Sabbats - The Wheel of the Year

The Wheel of the Year is a metaphor used by Wiccans in their practice of Wicca and witches in their practice of witchcraft, although witches usually use the term "Sabbath". It is a calendar for the cycle of the seasons and consists of eight festivals or Sabbats, spaced at nearly equal intervals through the year.

In some styles of Witchcraft, and in Wicca, and Wiccan forms of neo paganism, nature's processes of life, birth, death, and rebirth are believed to follow a continuous cycle. Time is also believed to be cyclical and is represented by a wheel or circle. Birth, life, death, and rebirth, are mirrored by the progression of the seasons. In addition, Wiccans see this cyclical progression as a reflection of the birth, life, death, and rebirth of God and in the fertility of the Goddess.

The Sabbats (Seasons of the Witch)

  • Samhain - Samhain (OCT-31)
  • Yule - Winter Solstice (±DEC-21) - Alban Arthan, Saturnalia, Yule, Christmas
  • Imbolc - Imbolc (JAN-31 to FEB-02) - Bride's day, Candlemas Day, Groundhog Day
  • Ostara - Vernal Equinox (±MAR-21) - Alban Eilir, Eostar, Eostre, Lady Day, Ostara
  • Beltaine - Beltane (APR-30)
  • Midsummer - Summer Solstice (±JUN-21) - Alban Hefin, Gathering Day, Midsummer, Vestalia
  • Lughnasadh - Lammas (AUG-1)
  • Mabon - Fall Equinox (±SEP-21) - Alban Elfed, Mabon, Autumn Equinox, Harvest Home
  • Year Wheel - Pagan Wheel of the Year

The Names of the Festivals

Most of the names originated with real, ancient festivals, but the names Litha and Mabon were invented by Aidan Kelly in the 1970s and have continued to gain popularity with North American Wiccans. The word "sabbat" has the same roots as Sabbath (Christian) and Sabbath (witchcraft). It stems from the Old English sabat, Old Frenchsabbat, Latin sabbatum, Greek sabbaton, and Hebrew shabbat, which means "to cease or rest".

Festival Dates

The dates of the festivals vary due to the numerous traditions, forms, and styles of Witchcraft, Wicca, and the modern Neopaganism. However, while each festival has somewhat different traditions associated with it and the dates can vary according to path, the meanings generally remain consistent.

The Effect of the Hemispheres

The Wheel of the Year originates in the Northern Hemisphere, so to compensate in the Southern Hemisphere most Neopagans advance the dates by six months or so to bring them into alignment with their local, natural seasons.

Quarter Days

Cross-quarter days traditionally fall at the end of the months, but some Neopagans consider them as having occurred at the midpoint of the two surrounding quarter days. These modern-day calculations typically result in celebrations being held a few days after the traditionally observed dates.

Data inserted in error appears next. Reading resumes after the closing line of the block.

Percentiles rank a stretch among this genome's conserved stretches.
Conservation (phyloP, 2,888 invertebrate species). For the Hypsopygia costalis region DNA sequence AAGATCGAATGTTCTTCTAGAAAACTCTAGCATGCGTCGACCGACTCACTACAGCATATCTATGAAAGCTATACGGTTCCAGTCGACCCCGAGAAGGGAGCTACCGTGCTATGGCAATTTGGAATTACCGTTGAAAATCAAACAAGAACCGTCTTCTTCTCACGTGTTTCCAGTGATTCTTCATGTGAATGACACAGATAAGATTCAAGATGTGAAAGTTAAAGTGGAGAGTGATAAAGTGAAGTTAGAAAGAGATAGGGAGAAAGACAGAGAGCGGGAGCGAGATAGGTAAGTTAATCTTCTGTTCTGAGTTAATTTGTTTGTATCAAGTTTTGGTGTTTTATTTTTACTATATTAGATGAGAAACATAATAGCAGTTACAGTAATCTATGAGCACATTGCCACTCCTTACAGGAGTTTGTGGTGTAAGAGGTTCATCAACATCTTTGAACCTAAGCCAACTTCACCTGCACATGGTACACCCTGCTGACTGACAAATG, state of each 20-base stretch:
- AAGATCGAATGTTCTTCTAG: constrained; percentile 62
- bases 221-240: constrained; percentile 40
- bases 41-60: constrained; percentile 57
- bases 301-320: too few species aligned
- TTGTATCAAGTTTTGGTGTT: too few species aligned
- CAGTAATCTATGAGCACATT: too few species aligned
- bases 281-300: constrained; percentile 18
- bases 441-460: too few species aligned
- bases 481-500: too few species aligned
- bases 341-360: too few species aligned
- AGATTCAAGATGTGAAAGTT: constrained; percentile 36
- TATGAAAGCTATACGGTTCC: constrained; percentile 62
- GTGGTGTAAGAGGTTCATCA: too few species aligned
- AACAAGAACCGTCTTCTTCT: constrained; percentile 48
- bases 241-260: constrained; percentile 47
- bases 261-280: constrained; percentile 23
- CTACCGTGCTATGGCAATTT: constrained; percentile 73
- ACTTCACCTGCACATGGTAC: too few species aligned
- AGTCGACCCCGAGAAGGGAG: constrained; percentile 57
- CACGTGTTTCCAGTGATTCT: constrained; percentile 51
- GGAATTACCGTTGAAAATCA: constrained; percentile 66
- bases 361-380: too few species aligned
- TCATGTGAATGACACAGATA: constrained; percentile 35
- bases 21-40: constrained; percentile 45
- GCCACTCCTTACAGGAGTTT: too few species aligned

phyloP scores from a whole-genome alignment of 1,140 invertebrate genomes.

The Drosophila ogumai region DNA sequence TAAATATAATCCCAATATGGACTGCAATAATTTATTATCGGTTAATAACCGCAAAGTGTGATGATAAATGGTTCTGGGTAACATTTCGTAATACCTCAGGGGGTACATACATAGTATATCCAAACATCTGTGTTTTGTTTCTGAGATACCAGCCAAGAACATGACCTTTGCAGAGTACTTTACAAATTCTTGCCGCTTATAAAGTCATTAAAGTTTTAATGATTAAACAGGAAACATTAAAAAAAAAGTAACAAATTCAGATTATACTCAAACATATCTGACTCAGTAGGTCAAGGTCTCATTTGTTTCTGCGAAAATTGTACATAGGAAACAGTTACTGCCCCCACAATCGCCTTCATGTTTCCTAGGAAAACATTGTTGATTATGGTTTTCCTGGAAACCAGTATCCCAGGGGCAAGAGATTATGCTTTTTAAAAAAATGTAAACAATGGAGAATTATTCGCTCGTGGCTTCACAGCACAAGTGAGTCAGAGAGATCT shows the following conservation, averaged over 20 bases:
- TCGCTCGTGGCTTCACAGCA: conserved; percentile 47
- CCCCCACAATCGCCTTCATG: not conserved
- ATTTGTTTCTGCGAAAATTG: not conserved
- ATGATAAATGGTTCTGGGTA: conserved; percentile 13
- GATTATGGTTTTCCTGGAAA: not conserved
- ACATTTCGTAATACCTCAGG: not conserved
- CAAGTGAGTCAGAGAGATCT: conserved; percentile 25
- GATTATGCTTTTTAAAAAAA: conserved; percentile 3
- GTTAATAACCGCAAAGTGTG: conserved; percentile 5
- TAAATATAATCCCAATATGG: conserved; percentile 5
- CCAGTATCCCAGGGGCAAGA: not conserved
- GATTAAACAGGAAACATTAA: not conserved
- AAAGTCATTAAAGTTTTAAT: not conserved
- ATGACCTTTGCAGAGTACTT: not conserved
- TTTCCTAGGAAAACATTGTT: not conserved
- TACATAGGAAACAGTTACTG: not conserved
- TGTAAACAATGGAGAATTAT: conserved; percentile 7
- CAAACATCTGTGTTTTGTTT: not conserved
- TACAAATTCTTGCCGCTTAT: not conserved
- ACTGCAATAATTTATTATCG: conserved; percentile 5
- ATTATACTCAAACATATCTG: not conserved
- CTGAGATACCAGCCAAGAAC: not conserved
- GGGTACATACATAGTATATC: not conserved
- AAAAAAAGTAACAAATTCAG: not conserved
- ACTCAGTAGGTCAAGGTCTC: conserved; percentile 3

Sun Sabbats and Moon Sabbats

Observance of Moon Sabbats:

  • Imbolc: new, crescent, 1st quarter
  • Beltaine (Beltane): 1st quarter, gibbous, full moon
  • Lammas (Lughnasadh): full, disseminating, 3rd quarter
  • Samhain: 3rd quarter, balsamic, new

Sun Sabbats refer to the quarter days, based on the astronomical position of the sun. Moon Sabbats are usually observed during Full Moons, normally the Full Moon closest to the traditional festival date, but sometimes during the 2nd Full Moon after the preceding quarter day. This places the Moon Sabbat anywhere from 29-59 days after the preceding solstice or equinox.

Origins of the Festivals of the Wheel of the Year

The festivals of the Wheel of the Year take their names from old, Pre-Christian Celtic and Germanic festivals. However, the forms and meanings have changed in most cases. This is primarily due to the influence of late eighteenth century romanticism and elements introduced through the advent of Wicca.

Prior to modern Wicca, the Wheel of the Year was unknown, and at first, only cross-quarter days were observed. In 1958 members of Bricket Wood Coven added the solstices and equinoxes to their calendar to increase the number and frequency of celebrations. Gerald Gardner, the coven's high priest at the time, was on holiday on the Isle of Man when the coven increased the number of celebrations, but he did not mind, as in his opinion this change served to further their alignment with the Order of Bards, Ovates, and Druids, a style of Neo-druidism created and promoted by Ross Nichols, Gardner's friend.

There are no records that prior to the birth of Wicca all eight of the festivals were ever observed by anyone, anywhere.

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